Agreement

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Photo by Barry Schwartz

“When you create something out of nothing, the first rule is to agree.”

That quote is taken from a conversation Tina Fey was having onstage with then-Google chairman Eric Schmidt about how improv comedy only manages to produce something understandable to the audience when performers treat each other in a way they understand as well.

Fey was describing how, during an improv, if you don’t agree with what has just been said to you, the performance pretty much grinds to a halt because the performers are interdependent in all ways, responsible to each other to connect the dots and make a coherent piece. To make work that’s any good, you have to give up a bit of control.

All creatives – even solitary types who would never step onto a stage – make something out of nothing and hope clients understand you’re in it together. Over the course of my career, it took some years to understand I had to generate agreement with myself as to what I produced, how I did it, why I did it that way, and get some clarity about the mistakes that made things grind to a halt.

For me, the result has been that I worry less about my ability to control everything because controlling everything is a fiction.  My clients just want a good product, and are not so concerned about my control issues.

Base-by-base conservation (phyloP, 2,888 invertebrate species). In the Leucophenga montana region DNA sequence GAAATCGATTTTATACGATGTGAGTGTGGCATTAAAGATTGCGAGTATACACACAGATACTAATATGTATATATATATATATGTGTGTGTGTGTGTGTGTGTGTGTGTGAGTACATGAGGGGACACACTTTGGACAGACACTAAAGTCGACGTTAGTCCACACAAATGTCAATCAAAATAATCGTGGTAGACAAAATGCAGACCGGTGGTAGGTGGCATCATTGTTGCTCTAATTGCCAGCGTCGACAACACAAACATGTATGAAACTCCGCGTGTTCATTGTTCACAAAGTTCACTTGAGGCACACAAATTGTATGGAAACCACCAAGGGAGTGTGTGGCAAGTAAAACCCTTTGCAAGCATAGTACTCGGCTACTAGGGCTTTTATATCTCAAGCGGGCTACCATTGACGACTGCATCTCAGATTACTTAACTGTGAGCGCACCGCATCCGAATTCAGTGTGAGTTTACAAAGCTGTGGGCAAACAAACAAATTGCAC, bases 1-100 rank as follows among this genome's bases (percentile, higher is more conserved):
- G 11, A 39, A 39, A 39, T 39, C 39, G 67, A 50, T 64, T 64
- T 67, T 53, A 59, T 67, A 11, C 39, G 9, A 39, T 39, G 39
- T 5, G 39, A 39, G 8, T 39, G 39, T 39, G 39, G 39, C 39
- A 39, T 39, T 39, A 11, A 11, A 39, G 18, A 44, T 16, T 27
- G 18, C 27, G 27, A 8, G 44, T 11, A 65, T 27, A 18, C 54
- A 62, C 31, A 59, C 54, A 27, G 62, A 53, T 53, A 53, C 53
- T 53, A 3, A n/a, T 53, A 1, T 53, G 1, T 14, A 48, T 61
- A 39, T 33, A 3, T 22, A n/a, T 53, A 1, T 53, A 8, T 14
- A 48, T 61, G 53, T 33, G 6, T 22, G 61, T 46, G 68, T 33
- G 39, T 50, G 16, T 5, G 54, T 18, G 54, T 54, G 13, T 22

I’ve been reading all week about the late Steve Jobs, and the dominant theme in all the reporting has not been about the products he made, but the kind of person he was and particularly the process he used to develop those products. It looked like a crooked road, but it wasn’t really.

From his now famous 2005 Stanford lecture:

“If I had never dropped out, I would have never dropped in on this calligraphy class, and personal computers might not have the wonderful typography that they do. Of course it was impossible to connect the dots looking forward when I was in college. But it was very, very clear looking backwards ten years later. Again, you can’t connect the dots looking forward; you can only connect them looking backwards. So you have to trust that the dots will somehow connect in your future. You have to trust in something — your gut, destiny, life, karma, whatever. This approach has never let me down, and it has made all the difference in my life.”

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